The Dodd-Frank Act created the Consumer Financial Protection Bureau (CFPB) to invigorate consumer financial protection by consolidating responsibility for those laws’ interpretation and enforcement in a single agency. Even before the CFPB opened its doors, industry forces set out to weaken it through bills that would change its single-director structure, among other means.

    They lost that fight in Congress – repeatedly. But now the CFPB’s opponents have been given a glimmer of hope by the three-judge panel deciding a mortgage firm’s appeal of a CFPB enforcement order. If those judges follow Supreme Court precedent, however, that hope will be short-lived and the challenge to the CFPB’s structure will fail, just as it has in two prior federal district court cases.

    The latest case involves a company, PHH, which has been ordered to pay $109 million in restitution for illegal kickbacks to mortgage insurers that caused PHH’s customers to pay extra. After a full hearing before an Administrative Law Judge and then the CFPB’s Director, PHH appealed the CFPB’s decision to the U.S. Court of Appeals for the D.C. Circuit. Among a slew of arguments raised by the company, the court expressed particular interest in one. The three-judge panel, which will hear oral arguments on April 12, has asked the parties to focus on the constitutionality of statutory limits on the president’s authority to remove the sole head of an agency like the CFPB.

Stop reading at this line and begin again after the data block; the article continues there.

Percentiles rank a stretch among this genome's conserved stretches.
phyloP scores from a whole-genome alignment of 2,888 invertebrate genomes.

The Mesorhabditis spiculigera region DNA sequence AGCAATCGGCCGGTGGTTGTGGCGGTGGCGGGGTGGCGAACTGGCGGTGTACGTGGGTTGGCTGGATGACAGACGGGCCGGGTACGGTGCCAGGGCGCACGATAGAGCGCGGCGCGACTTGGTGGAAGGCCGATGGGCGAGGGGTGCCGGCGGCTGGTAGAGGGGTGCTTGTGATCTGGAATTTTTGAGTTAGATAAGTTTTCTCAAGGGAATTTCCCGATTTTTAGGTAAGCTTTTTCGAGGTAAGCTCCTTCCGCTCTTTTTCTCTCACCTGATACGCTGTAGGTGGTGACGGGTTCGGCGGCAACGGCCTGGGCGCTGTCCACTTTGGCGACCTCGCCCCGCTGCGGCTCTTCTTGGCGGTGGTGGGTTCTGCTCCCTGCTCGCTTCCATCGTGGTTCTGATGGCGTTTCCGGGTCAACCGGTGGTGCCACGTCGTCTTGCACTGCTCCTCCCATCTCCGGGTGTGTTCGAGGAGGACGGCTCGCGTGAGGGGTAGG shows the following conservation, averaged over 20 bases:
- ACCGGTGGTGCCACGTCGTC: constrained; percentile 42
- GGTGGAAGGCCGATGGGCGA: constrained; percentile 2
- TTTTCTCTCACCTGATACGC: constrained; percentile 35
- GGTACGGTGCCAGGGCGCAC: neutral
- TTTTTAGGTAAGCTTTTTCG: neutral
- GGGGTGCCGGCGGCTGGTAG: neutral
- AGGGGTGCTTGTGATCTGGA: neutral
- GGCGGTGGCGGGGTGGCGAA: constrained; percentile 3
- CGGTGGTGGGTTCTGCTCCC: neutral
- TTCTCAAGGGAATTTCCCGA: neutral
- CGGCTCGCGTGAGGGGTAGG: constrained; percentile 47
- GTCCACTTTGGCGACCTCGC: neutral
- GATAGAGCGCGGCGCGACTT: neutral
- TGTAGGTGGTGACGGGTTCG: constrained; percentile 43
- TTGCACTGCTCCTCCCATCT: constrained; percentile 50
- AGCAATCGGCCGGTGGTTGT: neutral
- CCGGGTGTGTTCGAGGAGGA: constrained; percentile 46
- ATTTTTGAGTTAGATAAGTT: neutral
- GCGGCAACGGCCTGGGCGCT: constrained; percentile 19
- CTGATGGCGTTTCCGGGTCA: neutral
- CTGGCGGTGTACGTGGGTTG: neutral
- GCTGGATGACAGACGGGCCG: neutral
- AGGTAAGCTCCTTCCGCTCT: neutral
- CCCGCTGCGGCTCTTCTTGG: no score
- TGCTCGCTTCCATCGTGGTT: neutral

By statute, the president may remove the CFPB Director only for “inefficiency, neglect of duty, or malfeasance in office.” 12 U.S.C. § 549(c)(3). PHH argues that the Constitution requires an agency headed by a single officer to be removable by the president without cause. Fortunately, Supreme Court precedents defining the scope of the removal power foreclose that argument.

    The central flaw of PHH’s argument is that the Constitution is silent about whether an agency should be headed by a committee or a single officer. In fact, prior litigants have argued that multi-member heads of agencies are constitutionally suspect. The Supreme Court rejected that argument in Free Enterprise Fund v. Public Company Accounting Oversight Board (2010), embracing the view that agencies with a single head or a multi-member commission are constitutionally equivalent.

  • March 25, 2015

    by Caroline Cox

    Rebecca Leber writes at the New Republic that the Supreme Court could allow the EPA to save thousands of lives in Michigan v. EPA.

    At Slate, Dahlia Lithwick argues that the Supreme Court should never have granted cert. for the EPA case in the first place.